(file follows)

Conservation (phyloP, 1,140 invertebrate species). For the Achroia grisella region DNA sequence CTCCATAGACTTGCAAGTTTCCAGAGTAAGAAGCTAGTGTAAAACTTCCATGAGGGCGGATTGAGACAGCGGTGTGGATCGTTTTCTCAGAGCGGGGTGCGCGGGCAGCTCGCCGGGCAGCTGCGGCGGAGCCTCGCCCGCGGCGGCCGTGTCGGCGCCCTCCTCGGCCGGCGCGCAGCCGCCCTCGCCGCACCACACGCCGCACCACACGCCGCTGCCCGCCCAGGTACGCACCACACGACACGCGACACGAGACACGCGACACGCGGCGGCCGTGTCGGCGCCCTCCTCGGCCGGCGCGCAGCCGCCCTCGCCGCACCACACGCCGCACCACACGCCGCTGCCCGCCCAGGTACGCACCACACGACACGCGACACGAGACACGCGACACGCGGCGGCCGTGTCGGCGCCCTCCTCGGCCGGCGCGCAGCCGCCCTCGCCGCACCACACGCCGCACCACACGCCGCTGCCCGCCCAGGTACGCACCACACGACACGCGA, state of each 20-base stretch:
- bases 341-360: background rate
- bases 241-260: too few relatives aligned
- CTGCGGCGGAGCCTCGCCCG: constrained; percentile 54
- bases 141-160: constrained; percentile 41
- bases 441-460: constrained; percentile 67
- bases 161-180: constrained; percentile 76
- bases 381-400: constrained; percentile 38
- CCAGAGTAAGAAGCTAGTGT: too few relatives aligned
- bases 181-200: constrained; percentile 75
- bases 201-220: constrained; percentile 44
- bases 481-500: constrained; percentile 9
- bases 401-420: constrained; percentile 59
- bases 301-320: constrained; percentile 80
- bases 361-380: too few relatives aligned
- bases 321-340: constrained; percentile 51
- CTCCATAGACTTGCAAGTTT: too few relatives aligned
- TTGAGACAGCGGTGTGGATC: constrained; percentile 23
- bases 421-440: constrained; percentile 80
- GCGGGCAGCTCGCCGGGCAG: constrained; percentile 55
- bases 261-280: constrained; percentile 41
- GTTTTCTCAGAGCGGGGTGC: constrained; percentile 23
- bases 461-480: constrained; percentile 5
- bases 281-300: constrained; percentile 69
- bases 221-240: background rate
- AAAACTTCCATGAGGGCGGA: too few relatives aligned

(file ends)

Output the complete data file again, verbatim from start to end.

Conservation (phyloP, 1,140 invertebrate species). For the Achroia grisella region DNA sequence CTCCATAGACTTGCAAGTTTCCAGAGTAAGAAGCTAGTGTAAAACTTCCATGAGGGCGGATTGAGACAGCGGTGTGGATCGTTTTCTCAGAGCGGGGTGCGCGGGCAGCTCGCCGGGCAGCTGCGGCGGAGCCTCGCCCGCGGCGGCCGTGTCGGCGCCCTCCTCGGCCGGCGCGCAGCCGCCCTCGCCGCACCACACGCCGCACCACACGCCGCTGCCCGCCCAGGTACGCACCACACGACACGCGACACGAGACACGCGACACGCGGCGGCCGTGTCGGCGCCCTCCTCGGCCGGCGCGCAGCCGCCCTCGCCGCACCACACGCCGCACCACACGCCGCTGCCCGCCCAGGTACGCACCACACGACACGCGACACGAGACACGCGACACGCGGCGGCCGTGTCGGCGCCCTCCTCGGCCGGCGCGCAGCCGCCCTCGCCGCACCACACGCCGCACCACACGCCGCTGCCCGCCCAGGTACGCACCACACGACACGCGA, state of each 20-base stretch:
- bases 341-360: background rate
- bases 241-260: too few relatives aligned
- CTGCGGCGGAGCCTCGCCCG: constrained; percentile 54
- bases 141-160: constrained; percentile 41
- bases 441-460: constrained; percentile 67
- bases 161-180: constrained; percentile 76
- bases 381-400: constrained; percentile 38
- CCAGAGTAAGAAGCTAGTGT: too few relatives aligned
- bases 181-200: constrained; percentile 75
- bases 201-220: constrained; percentile 44
- bases 481-500: constrained; percentile 9
- bases 401-420: constrained; percentile 59
- bases 301-320: constrained; percentile 80
- bases 361-380: too few relatives aligned
- bases 321-340: constrained; percentile 51
- CTCCATAGACTTGCAAGTTT: too few relatives aligned
- TTGAGACAGCGGTGTGGATC: constrained; percentile 23
- bases 421-440: constrained; percentile 80
- GCGGGCAGCTCGCCGGGCAG: constrained; percentile 55
- bases 261-280: constrained; percentile 41
- GTTTTCTCAGAGCGGGGTGC: constrained; percentile 23
- bases 461-480: constrained; percentile 5
- bases 281-300: constrained; percentile 69
- bases 221-240: background rate
- AAAACTTCCATGAGGGCGGA: too few relatives aligned